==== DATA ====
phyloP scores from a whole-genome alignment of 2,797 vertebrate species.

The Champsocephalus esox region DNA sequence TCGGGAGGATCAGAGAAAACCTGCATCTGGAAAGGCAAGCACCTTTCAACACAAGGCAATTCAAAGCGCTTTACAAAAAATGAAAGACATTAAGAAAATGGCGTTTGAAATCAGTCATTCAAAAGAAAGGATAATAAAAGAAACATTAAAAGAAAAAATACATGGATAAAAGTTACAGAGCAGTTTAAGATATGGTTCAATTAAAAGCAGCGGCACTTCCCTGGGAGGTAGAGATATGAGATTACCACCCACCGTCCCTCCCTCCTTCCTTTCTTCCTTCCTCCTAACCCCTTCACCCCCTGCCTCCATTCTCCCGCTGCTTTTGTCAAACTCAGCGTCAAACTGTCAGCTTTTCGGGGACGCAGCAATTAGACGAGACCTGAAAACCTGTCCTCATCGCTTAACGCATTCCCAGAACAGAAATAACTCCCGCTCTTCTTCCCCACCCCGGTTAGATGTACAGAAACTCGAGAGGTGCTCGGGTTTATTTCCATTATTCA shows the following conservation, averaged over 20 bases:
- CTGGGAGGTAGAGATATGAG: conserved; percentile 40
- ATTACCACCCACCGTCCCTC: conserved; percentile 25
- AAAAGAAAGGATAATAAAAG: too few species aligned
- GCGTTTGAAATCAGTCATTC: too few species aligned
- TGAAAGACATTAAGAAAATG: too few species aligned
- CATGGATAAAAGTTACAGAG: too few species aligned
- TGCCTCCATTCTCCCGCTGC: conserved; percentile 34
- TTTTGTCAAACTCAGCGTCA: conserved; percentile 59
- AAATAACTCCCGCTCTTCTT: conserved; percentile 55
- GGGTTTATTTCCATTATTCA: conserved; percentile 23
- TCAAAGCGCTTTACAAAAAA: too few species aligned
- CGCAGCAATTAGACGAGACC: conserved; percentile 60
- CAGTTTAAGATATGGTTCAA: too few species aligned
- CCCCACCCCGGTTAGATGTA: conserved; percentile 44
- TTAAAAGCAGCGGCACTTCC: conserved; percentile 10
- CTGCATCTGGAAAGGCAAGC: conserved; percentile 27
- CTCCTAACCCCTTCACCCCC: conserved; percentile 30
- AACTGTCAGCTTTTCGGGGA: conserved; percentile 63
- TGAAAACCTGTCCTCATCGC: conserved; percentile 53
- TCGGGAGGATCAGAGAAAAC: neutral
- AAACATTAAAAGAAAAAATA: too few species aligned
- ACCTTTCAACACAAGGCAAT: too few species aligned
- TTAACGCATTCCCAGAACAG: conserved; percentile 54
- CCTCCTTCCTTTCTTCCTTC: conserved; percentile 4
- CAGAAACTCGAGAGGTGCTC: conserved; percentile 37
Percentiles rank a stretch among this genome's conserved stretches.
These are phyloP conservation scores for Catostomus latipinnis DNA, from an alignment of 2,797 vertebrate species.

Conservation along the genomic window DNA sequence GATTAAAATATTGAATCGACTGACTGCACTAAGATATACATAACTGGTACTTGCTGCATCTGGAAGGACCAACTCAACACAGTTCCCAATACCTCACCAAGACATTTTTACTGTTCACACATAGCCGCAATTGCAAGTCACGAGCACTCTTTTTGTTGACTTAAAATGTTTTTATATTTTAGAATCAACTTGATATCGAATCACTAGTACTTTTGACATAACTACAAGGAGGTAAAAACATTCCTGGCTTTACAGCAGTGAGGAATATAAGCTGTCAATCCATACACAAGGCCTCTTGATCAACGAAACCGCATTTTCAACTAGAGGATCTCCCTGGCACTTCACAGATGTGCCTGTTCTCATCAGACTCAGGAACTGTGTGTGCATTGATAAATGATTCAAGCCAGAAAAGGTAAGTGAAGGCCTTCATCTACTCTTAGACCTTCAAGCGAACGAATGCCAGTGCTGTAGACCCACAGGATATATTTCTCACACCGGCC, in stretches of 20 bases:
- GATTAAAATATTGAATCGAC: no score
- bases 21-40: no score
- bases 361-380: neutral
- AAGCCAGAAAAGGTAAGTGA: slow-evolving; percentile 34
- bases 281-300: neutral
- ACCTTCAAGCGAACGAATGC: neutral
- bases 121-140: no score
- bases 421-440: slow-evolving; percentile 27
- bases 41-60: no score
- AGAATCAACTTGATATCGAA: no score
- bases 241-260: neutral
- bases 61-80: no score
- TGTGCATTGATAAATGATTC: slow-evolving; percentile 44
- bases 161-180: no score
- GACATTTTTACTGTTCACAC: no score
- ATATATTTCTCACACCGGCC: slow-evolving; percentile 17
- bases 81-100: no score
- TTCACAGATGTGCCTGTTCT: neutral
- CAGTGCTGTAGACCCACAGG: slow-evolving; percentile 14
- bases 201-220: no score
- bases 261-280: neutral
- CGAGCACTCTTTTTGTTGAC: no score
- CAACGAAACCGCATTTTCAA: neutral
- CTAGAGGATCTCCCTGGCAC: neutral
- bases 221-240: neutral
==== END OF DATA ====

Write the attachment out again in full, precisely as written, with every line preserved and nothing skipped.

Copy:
phyloP scores from a whole-genome alignment of 2,797 vertebrate species.

The Champsocephalus esox region DNA sequence TCGGGAGGATCAGAGAAAACCTGCATCTGGAAAGGCAAGCACCTTTCAACACAAGGCAATTCAAAGCGCTTTACAAAAAATGAAAGACATTAAGAAAATGGCGTTTGAAATCAGTCATTCAAAAGAAAGGATAATAAAAGAAACATTAAAAGAAAAAATACATGGATAAAAGTTACAGAGCAGTTTAAGATATGGTTCAATTAAAAGCAGCGGCACTTCCCTGGGAGGTAGAGATATGAGATTACCACCCACCGTCCCTCCCTCCTTCCTTTCTTCCTTCCTCCTAACCCCTTCACCCCCTGCCTCCATTCTCCCGCTGCTTTTGTCAAACTCAGCGTCAAACTGTCAGCTTTTCGGGGACGCAGCAATTAGACGAGACCTGAAAACCTGTCCTCATCGCTTAACGCATTCCCAGAACAGAAATAACTCCCGCTCTTCTTCCCCACCCCGGTTAGATGTACAGAAACTCGAGAGGTGCTCGGGTTTATTTCCATTATTCA shows the following conservation, averaged over 20 bases:
- CTGGGAGGTAGAGATATGAG: conserved; percentile 40
- ATTACCACCCACCGTCCCTC: conserved; percentile 25
- AAAAGAAAGGATAATAAAAG: too few species aligned
- GCGTTTGAAATCAGTCATTC: too few species aligned
- TGAAAGACATTAAGAAAATG: too few species aligned
- CATGGATAAAAGTTACAGAG: too few species aligned
- TGCCTCCATTCTCCCGCTGC: conserved; percentile 34
- TTTTGTCAAACTCAGCGTCA: conserved; percentile 59
- AAATAACTCCCGCTCTTCTT: conserved; percentile 55
- GGGTTTATTTCCATTATTCA: conserved; percentile 23
- TCAAAGCGCTTTACAAAAAA: too few species aligned
- CGCAGCAATTAGACGAGACC: conserved; percentile 60
- CAGTTTAAGATATGGTTCAA: too few species aligned
- CCCCACCCCGGTTAGATGTA: conserved; percentile 44
- TTAAAAGCAGCGGCACTTCC: conserved; percentile 10
- CTGCATCTGGAAAGGCAAGC: conserved; percentile 27
- CTCCTAACCCCTTCACCCCC: conserved; percentile 30
- AACTGTCAGCTTTTCGGGGA: conserved; percentile 63
- TGAAAACCTGTCCTCATCGC: conserved; percentile 53
- TCGGGAGGATCAGAGAAAAC: neutral
- AAACATTAAAAGAAAAAATA: too few species aligned
- ACCTTTCAACACAAGGCAAT: too few species aligned
- TTAACGCATTCCCAGAACAG: conserved; percentile 54
- CCTCCTTCCTTTCTTCCTTC: conserved; percentile 4
- CAGAAACTCGAGAGGTGCTC: conserved; percentile 37
Percentiles rank a stretch among this genome's conserved stretches.
These are phyloP conservation scores for Catostomus latipinnis DNA, from an alignment of 2,797 vertebrate species.

Conservation along the genomic window DNA sequence GATTAAAATATTGAATCGACTGACTGCACTAAGATATACATAACTGGTACTTGCTGCATCTGGAAGGACCAACTCAACACAGTTCCCAATACCTCACCAAGACATTTTTACTGTTCACACATAGCCGCAATTGCAAGTCACGAGCACTCTTTTTGTTGACTTAAAATGTTTTTATATTTTAGAATCAACTTGATATCGAATCACTAGTACTTTTGACATAACTACAAGGAGGTAAAAACATTCCTGGCTTTACAGCAGTGAGGAATATAAGCTGTCAATCCATACACAAGGCCTCTTGATCAACGAAACCGCATTTTCAACTAGAGGATCTCCCTGGCACTTCACAGATGTGCCTGTTCTCATCAGACTCAGGAACTGTGTGTGCATTGATAAATGATTCAAGCCAGAAAAGGTAAGTGAAGGCCTTCATCTACTCTTAGACCTTCAAGCGAACGAATGCCAGTGCTGTAGACCCACAGGATATATTTCTCACACCGGCC, in stretches of 20 bases:
- GATTAAAATATTGAATCGAC: no score
- bases 21-40: no score
- bases 361-380: neutral
- AAGCCAGAAAAGGTAAGTGA: slow-evolving; percentile 34
- bases 281-300: neutral
- ACCTTCAAGCGAACGAATGC: neutral
- bases 121-140: no score
- bases 421-440: slow-evolving; percentile 27
- bases 41-60: no score
- AGAATCAACTTGATATCGAA: no score
- bases 241-260: neutral
- bases 61-80: no score
- TGTGCATTGATAAATGATTC: slow-evolving; percentile 44
- bases 161-180: no score
- GACATTTTTACTGTTCACAC: no score
- ATATATTTCTCACACCGGCC: slow-evolving; percentile 17
- bases 81-100: no score
- TTCACAGATGTGCCTGTTCT: neutral
- CAGTGCTGTAGACCCACAGG: slow-evolving; percentile 14
- bases 201-220: no score
- bases 261-280: neutral
- CGAGCACTCTTTTTGTTGAC: no score
- CAACGAAACCGCATTTTCAA: neutral
- CTAGAGGATCTCCCTGGCAC: neutral
- bases 221-240: neutral